The potential benefits of a vegan diet have been proven again! A new article concludes that for people with diabetes, reducing consumption of animal products improves glucose control, as well as increases weight loss.
In recent years, plant-based diets have become increasingly mainstream. Given that this diet functions as a healthy choice, researchers seem to add evidence of a vegetarian diet being used every week.
A recent study examined the effects of reducing meat consumption on diabetics.
In particular, the scientists wanted to know if reducing animal food intake could help improve glucose control and overall health. To investigate this, they combined and analyzed data from existing studies.
Diabetes: Physical and Mental
Diabetes needs no introduction. In the United States, it affects about 9.4% of the population, and about 15% of adults in some states have diabetes.
The negative effects of type 2 diabetes can be balanced with medication and lifestyle changes, but without proper control, it can have dire consequences. For example, diabetes increases the risk of developing cardiovascular disease, nephropathy (kidney damage) and vision loss.
In addition to the physical effects of diabetes, it can also have major psychological effects. People with diabetes often report low levels of mental health. The risk of developing depression in people with type 2 diabetes is twice that of the general population.
“The psychological aspects of diabetes can create a negative spiral because depression makes it difficult for people to eat healthy food, skip exercise, and have difficulty taking their medications regularly.” “It can lead to stress, which may make depression worse.”
Based on these results, the authors conduct existing research on how diet mental affects health in these individuals.
A vegetarian diet
There is scientific evidence that eating large amounts of red meat increases the risk of developing type 2 diabetes. Likewise, research has shown that a diet rich in vegetables, fruits, nuts, seeds, and low-fat animal products can reduce the risk of developing the disease.
As a result, experts now consider a vegan diet to be the best option for preventing and controlling diabetes .
In 2018, the American Endocrine Association and the American College of Endocrinology released new guidelines. They write that diabetics “should strive to gain and maintain optimal weight through a vegetarian diet.”
Although the link between a vegan diet and the physical effects of diabetes has been documented, few studies have documented the psychological effects of this diet.
To achieve this goal, researchers conducted a study. In total, they conducted 11 randomized controlled trials that included a total of 433 participants. The results of their analysis were recently published in the journal BMJ.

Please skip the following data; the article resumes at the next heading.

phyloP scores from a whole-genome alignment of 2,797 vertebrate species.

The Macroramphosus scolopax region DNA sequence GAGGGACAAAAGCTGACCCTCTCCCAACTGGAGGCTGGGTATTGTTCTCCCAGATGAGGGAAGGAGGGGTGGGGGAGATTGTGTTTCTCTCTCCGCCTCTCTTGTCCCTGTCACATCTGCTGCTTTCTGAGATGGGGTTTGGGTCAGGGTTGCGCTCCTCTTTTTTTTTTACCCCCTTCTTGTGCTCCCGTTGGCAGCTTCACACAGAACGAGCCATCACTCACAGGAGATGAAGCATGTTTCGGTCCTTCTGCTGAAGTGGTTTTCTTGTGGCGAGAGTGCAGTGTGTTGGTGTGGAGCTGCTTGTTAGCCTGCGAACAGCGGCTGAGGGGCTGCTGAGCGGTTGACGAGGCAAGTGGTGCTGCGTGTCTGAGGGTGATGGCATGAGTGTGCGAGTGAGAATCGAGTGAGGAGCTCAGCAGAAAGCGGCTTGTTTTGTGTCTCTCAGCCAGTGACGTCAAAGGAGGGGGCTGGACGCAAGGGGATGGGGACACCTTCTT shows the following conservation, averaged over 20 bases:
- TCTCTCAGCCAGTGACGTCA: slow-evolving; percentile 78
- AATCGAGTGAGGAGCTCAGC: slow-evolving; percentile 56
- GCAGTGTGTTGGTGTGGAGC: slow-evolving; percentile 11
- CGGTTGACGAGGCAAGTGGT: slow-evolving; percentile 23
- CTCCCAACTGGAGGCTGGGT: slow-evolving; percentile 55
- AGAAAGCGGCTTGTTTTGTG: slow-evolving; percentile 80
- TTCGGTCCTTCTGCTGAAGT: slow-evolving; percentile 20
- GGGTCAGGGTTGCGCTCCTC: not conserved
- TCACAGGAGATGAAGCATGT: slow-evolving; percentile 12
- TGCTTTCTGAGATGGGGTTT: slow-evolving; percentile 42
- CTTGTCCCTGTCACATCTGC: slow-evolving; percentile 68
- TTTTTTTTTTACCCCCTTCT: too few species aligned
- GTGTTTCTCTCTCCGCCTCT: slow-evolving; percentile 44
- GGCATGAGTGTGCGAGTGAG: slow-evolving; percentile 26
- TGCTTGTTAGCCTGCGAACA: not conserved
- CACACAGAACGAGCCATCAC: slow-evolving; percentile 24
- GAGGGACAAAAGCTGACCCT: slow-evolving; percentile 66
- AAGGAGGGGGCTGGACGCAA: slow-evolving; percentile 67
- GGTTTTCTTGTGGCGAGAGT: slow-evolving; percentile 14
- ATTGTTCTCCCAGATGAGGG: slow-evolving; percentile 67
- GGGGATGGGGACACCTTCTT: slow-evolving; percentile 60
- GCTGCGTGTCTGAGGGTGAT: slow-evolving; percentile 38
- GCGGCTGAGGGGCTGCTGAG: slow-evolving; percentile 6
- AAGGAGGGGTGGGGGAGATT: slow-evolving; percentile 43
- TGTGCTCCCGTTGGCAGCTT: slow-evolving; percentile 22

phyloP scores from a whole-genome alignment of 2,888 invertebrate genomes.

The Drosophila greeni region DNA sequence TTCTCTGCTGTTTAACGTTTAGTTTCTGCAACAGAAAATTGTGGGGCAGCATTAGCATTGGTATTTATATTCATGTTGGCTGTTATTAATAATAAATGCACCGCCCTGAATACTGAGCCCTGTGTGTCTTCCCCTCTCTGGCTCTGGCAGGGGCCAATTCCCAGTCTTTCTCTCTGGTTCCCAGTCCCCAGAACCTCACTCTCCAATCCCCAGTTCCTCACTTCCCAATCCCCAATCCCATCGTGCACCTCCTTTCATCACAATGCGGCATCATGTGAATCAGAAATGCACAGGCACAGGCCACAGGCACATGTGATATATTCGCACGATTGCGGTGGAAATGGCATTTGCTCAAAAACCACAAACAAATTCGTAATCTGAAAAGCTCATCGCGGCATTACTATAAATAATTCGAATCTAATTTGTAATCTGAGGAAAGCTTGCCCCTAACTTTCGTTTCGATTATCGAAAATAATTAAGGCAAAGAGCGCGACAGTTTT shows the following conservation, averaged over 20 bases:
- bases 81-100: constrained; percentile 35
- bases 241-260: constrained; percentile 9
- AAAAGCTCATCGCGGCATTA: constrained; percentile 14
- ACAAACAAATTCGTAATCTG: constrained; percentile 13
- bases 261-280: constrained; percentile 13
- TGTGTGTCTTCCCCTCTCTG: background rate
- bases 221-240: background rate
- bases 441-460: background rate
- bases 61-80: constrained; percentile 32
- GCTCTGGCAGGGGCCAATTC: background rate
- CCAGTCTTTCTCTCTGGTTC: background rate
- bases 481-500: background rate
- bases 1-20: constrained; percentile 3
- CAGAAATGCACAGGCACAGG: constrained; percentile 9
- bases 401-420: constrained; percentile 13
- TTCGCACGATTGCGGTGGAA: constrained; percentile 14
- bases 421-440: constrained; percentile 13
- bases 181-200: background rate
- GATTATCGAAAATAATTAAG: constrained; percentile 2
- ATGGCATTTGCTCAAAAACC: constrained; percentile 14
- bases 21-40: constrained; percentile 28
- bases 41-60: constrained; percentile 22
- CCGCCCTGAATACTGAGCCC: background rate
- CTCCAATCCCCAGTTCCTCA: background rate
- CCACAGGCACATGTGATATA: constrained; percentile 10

Benefits of eating less animal products
This analysis showed that people who follow a vegan diet saw significant improvements in their physical and mental health. People with symptoms of depression also reported improvement.
In particular, the neuropathy associated with diabetes improved more in the plant groups than in the other experimental groups. Fasting blood sugar levels also fell sharply, which is an indication of improved blood sugar control.
Likewise, HbA1c levels – a marker of average blood sugar in recent weeks or months – have decreased for these people.
Improved weight loss in participants who reduced their intake of animal products; In fact, they lost nearly twice the weight in this way. Additionally, blood lipid levels decreased rapidly in the vegetarian diet groups.
Hyperlipidemia and weight gain are both risk factors for cardiovascular disease, so this is an important finding. The authors:
“A vegetarian diet combined with educational interventions can significantly improve mental health, quality of life, HbA1c levels , weight, and thus diabetes management.”
In six of the studies the researchers analyzed, people who followed a vegetarian diet were able to stop or reduce diabetes or blood pressure.
These results confirm previous claims about the physical benefits of a vegetarian diet. However, when it comes to psychological factors, the evidence accumulated thus far is somewhat limited. “The studies have had small sample sizes, and more work will be needed,” the authors say.
Research has shown that limiting meat intake can reduce the risk of developing type 2 diabetes and give people with diabetes more control over their blood sugar levels. Now, it appears that this issue could also help with the psychological aspects of this disease.
The transition to a vegetarian diet is a simple and cost-effective change. Given the significant impact of a vegetarian diet on the physical and emotional health of people with diabetes, this is a valuable change.